(acoustic torpedo could change it's direction not only horizontally but also vertically).
This continued until the potential target's 24 kHz acoustic signal detected by the hydrophones exceeded a predetermined threshold level, 
at which point control was then shifted to the passive acoustic proportional homing system. 
Initially the torpedoes were set to search for a target at a depth of 50 feet (15 m), this was later changed to 150 feet (45 m).
To prevent the torpedo accidentally attacking surface ships, it resumed its circling search if it rose above a depth of 40 feet (12 m).
The torpedo's relatively low speed was kept secret because, although U-boats could not outrun the torpedo when submerged, 
they could outrun it on the surface.

 

1234241050_Mark24mine.jpg.2701694c97429744fd23855b0de1e0f3.jpg

 

Mark 27 torpedo
    The Mark 27 torpedo was the first of the United States Navy 19-inch (48-cm) submarine-launched torpedoes.
The torpedo employed a passive acoustic guidance system and was intended for both submarine and surface targets.
Nicknamed "Cutie" by submarine crews, the Mark 27 entered service in 1943 as a defensive weapon. 
The torpedo was classified as obsolete in the 1960s.

The Mark 27 was essentially a Mark 24 mine which had been modified for submarine launching in a 21-inch submerged torpedo tube 
by the addition of 1" wood guide studs mounted on the torpedo's outer shell.

The Mark 27 Mod 4 torpedo was designed by the Ordnance Research Laboratory of Pennsylvania State University in 1946 
as an improved version of the Mark 27 torpedo.Fully compatible with electrical setting fire control systems through the use of the standard 
65-pin umbilical cable, this weapon was in service on submarines for about ten years. 
It was withdrawn from service use in 1960 with the introduction of the Mark 37 torpedo.

 

Mark 27 torpedo characteristics:
Designed: 1943

Number of acoustic torpedoes built: 1000
Length: 90 inches (228,5 cm) 
Diameter: 19 inches (48,26 cm)
Mass: 720 pounds (326,586 kg)

Effective firing range: 5000 yards (4,572 km)
Search duration: 12 minutes
Speed: 12 knots


The Mark 27 Mod 4 torpedo characteristics:
Designed: 1946

Number of acoustic torpedoes built: 3000
Length: 125.75 inches (319,405 cm) 
Diameter: 19 inches (48,26 cm)
Mass: 1175 pounds (532.97 kg)

Effective firing range: 6200 yards (5,6693 km)
Search duration:  12 minutes
Speed: 15,9 knots

Warhead weight: 128 pounds (50,05 kg)
Detonation mechanism: Mk 11 Mod 2 - contact exploder

 

 

G7e/T4 Falke
    Early in 1933 Germany started development and testing of acoustic homing mechanisms for torpedoes.
With the introduction of Falke, U-boats could remain more deeply submerged and fire at convoys with nothing to give away 
their position but the noise of their screws. 
    Falke worked much like a normal straight-running torpedo for the first 400 m of its run, after which its acoustic sensors 
became active and searched for a target. The sensitive sound-sensing equipment in Falke required the torpedo be as quiet as possible, 
hence it ran at only 20 knots (37 km/h); in addition, the firing U-boat was forced to stop its motors. Falke was intended to home on merchant targets.
Only known to have been fired in action by three U-boats, U-221, U-603 and U-758.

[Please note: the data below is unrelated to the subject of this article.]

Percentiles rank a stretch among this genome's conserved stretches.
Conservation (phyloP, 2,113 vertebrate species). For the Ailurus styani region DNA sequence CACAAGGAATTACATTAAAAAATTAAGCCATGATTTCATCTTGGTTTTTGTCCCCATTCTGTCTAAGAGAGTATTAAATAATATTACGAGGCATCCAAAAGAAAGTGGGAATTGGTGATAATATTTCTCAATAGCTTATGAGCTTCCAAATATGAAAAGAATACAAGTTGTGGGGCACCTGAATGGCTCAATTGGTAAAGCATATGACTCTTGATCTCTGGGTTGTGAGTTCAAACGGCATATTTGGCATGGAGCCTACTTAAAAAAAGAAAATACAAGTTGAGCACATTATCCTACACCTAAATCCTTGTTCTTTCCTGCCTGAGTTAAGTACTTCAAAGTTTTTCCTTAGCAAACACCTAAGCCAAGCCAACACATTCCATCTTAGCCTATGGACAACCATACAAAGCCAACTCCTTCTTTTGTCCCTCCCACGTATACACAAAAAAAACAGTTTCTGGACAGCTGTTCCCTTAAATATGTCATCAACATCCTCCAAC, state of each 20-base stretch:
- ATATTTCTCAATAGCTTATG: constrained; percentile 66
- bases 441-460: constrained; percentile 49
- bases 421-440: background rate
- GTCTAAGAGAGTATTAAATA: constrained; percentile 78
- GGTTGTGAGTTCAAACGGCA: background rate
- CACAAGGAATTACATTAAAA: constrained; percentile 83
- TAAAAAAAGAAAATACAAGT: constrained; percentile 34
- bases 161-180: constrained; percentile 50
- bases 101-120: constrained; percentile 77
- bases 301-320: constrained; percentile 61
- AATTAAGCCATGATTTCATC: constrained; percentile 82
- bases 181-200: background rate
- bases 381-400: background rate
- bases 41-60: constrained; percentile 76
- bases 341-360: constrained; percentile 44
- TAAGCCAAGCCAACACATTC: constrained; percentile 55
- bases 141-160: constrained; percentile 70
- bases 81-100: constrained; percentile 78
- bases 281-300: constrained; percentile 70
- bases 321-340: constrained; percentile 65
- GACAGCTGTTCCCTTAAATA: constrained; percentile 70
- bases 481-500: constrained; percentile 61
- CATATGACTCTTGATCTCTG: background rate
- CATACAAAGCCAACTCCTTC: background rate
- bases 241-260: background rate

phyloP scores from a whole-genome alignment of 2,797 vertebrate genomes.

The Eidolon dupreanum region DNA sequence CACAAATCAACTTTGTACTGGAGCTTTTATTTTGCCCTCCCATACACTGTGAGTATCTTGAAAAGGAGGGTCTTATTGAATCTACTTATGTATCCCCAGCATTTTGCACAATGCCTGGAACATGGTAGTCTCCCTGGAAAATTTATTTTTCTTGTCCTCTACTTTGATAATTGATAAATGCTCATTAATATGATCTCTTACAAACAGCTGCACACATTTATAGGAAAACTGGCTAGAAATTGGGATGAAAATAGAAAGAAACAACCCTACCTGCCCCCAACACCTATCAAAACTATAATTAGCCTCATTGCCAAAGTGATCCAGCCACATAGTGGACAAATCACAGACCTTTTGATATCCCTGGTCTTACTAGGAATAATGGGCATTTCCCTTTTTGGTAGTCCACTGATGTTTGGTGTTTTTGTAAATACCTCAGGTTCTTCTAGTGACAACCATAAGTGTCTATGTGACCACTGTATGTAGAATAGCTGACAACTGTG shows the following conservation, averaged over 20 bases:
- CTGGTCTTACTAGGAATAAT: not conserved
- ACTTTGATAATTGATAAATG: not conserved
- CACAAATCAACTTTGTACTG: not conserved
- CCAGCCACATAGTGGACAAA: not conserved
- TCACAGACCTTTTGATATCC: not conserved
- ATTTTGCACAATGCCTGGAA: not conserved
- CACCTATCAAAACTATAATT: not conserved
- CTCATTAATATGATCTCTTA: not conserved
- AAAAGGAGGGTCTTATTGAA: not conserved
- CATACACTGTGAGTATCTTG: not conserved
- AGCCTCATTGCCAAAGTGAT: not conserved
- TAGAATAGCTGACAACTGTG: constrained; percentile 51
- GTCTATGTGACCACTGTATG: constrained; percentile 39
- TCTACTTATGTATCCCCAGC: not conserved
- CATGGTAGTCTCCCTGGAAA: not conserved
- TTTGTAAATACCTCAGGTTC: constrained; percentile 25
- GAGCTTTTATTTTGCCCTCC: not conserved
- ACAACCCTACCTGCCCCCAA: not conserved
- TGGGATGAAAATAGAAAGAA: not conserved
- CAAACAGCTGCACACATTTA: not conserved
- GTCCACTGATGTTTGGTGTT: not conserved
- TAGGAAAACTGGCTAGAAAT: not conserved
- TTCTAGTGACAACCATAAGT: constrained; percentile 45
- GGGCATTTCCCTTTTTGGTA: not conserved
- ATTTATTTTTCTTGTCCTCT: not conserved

Although regarded as successful, Falke was rapidly phased out of service. It was replaced by the G7es/T5 "Zaunkönig" ,
which was faster and better able to home onto the sound of fast moving warships as well as merchant traffic.

 

G7e/T4 Falke torpedo characteristics:
Designed: about 1940

Length: 7.186 m
Diameter: 533 millimetres (21.0 in)

Effective firing range: 7500 m
Search duration: 12,16 minutes
Speed: 20 knots

Warhead weight: 440 lbs. (200 kg) Hexanite

 

Falke.jpg.e10c39f4ba74c2536e57867fbd61104c.jpg

 

 

G7es (T5) Zaunkönig
    When compared to G7e/T4 Falke, the Zaunkönig was faster, had more range, possessed a magnetic or contact detonator 
and could be equipped with a percussion pistol. The homing system consisted of two hydrophone receivers and altered the direction 
of the rudder via an electropneumatic device. The acoustic homing torpedo was specifically designed as to be attracted by the pitch of 
an escort's proppellors and would — even if aimed inaccurately — explode under the ship's stern.
    The acoustic homing torpedo required a minimum distance of 400 metres (1,300 ft) to lock onto the target after launch.
After at least two unconfirmed instances of U-boats (U-972 and U-377) sinking after being allegedly hit by their own torpedoes, 
the BdU ordered the submarines to dive to 60 metres (200 ft) and go completely silent after launching acoustic torpedoes to minimize the risk.
The first 80 T5s were delivered on 1 August 1943, and the weapon was first used in a large-scale maneuver against the North Atlantic 
convoys ONS 18/ON 202 in late September 1943. Despite some initial success, in particular sinking destroyers and corvettes, 
the Zaunkönigs effectiveness was quickly nullified by the introduction of a decoy known as Foxer noise maker.
In spite of highly effective Allied countermeasures, a total of over 700 T5s were fired in combat, sinking 77 ships.

 

G7es (T5) Zaunkönig torpedo characteristics:
Designed: 1933

Length: 7.186 m
Diameter: 533 millimetres (21.0 in)

Effective firing range: 5,750 meters
Search duration: 7,6 minutes
Speed: 24.5 knots

Warhead weight: 274kg

 

772833606_Zaunknig.jpg.4ba31d91b2759dd73ab5b04504d12f42.jpg

 

G7es (T11) Zaunkönig II
    Realizing what was happening, the Germans introduced the second generation of acoustic torpedoes which were more accurately tuned to 
a ship’s propeller noise. The G7es Zaunkonig II also had an improved range and sensitivity.
The Zaunkonig II could also be launched from up to depths of 50 meters (164 feet), compared to 15 meters (49 feet) for Zaunkonig I.
    G7es (T11) Zaunkönig II has basically the same characteristics as G7es (T5) Zaunkönig.

 

 

 

Acoustic torpedoes in WoWs


Historically, acoustic torpedoes were only meant as a weapon against surface ships (with the exception of the Mark 24 mine) and 
I would like to keep it that way.
Homing torpedoes should always have lower speed, when compared to torpedoes of DDs.

 

1) Highly reduce torpedo turning capabilities